Living within a kilometer of pubs, bars and takeaways increases the risk of heart failure by up to 16 per cent, according to one study.
People living in “high-density” areas, with 11 or more locations within walking distance, had a 16 percent higher risk of the deadly disease than those who had none near their homes.
The study was conducted in the US using health data from 500,000 people in the UK.
Living near a pub or bar is too much temptation (stock)
Professor Lu Qi, from Tulane University in New Orleans, said: “Most previous research on the relationship between nutrition and human health has focused on food quality, neglecting the impact of the food environment.
“Our study highlights the importance of taking the food environment into account in nutrition research.”
The researchers compared the prevalence of heart failure with the proximity of people’s homes to three types of food establishments: pubs or bars, restaurants or cafes, and fast food takeaways.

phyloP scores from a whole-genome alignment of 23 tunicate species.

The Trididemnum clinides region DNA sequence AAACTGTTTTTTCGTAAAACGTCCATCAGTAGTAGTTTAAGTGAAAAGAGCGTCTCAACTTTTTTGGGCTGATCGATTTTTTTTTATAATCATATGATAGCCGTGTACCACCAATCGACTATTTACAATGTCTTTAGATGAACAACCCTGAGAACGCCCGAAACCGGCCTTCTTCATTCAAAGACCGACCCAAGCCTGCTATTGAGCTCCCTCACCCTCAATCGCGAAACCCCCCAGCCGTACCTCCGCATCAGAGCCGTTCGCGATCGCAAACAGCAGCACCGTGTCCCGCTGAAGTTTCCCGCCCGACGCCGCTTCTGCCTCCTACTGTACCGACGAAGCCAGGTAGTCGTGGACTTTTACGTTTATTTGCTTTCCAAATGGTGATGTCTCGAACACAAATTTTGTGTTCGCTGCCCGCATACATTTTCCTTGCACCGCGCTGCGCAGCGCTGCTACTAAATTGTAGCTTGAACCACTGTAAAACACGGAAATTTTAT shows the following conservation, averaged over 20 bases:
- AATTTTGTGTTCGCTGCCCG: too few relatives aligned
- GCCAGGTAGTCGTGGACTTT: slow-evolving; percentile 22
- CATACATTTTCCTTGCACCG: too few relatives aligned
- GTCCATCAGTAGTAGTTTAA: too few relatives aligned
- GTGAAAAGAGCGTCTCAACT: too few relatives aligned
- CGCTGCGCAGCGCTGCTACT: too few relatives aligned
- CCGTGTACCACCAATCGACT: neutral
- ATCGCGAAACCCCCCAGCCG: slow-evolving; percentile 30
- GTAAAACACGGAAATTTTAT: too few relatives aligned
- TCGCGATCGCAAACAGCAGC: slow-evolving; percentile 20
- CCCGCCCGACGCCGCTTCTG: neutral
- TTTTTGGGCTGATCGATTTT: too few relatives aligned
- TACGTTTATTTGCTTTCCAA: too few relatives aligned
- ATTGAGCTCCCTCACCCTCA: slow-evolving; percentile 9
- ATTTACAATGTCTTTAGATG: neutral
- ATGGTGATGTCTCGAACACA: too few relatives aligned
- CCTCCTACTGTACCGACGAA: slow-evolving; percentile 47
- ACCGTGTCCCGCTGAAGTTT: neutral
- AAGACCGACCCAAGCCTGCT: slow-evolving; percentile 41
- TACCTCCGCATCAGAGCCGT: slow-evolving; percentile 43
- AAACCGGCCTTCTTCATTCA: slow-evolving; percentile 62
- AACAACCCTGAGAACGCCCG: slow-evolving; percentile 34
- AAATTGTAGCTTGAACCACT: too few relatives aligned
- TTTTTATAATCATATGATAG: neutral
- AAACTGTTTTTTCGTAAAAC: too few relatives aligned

They found that 13,000 people in the study group suffered heart failure, and those who lived near a variety of different locations had worse outcomes.
Those in areas with higher pub and bar density showed a 14 per cent higher risk of heart failure, while those in areas with more takeaways had a 12 per cent higher risk.
People who lived in close proximity (less than 550 yards (0.31 miles)) to at least one pub or bar had a 13 percent increased risk of heart failure.
The risk of heart failure was also higher among people with lower educational levels and adults in urban areas without access to formal physical activity facilities, such as gyms.
The study, published in Circulation Heart Failure, said improving access to healthier food options and fitness facilities in urban areas could be the key to reducing deaths.
Heart failure is a condition in which the heart muscle cannot pump enough blood to meet the body’s blood and oxygen needs. It usually appears gradually or may develop after a heart attack if the heart muscle is severely damaged.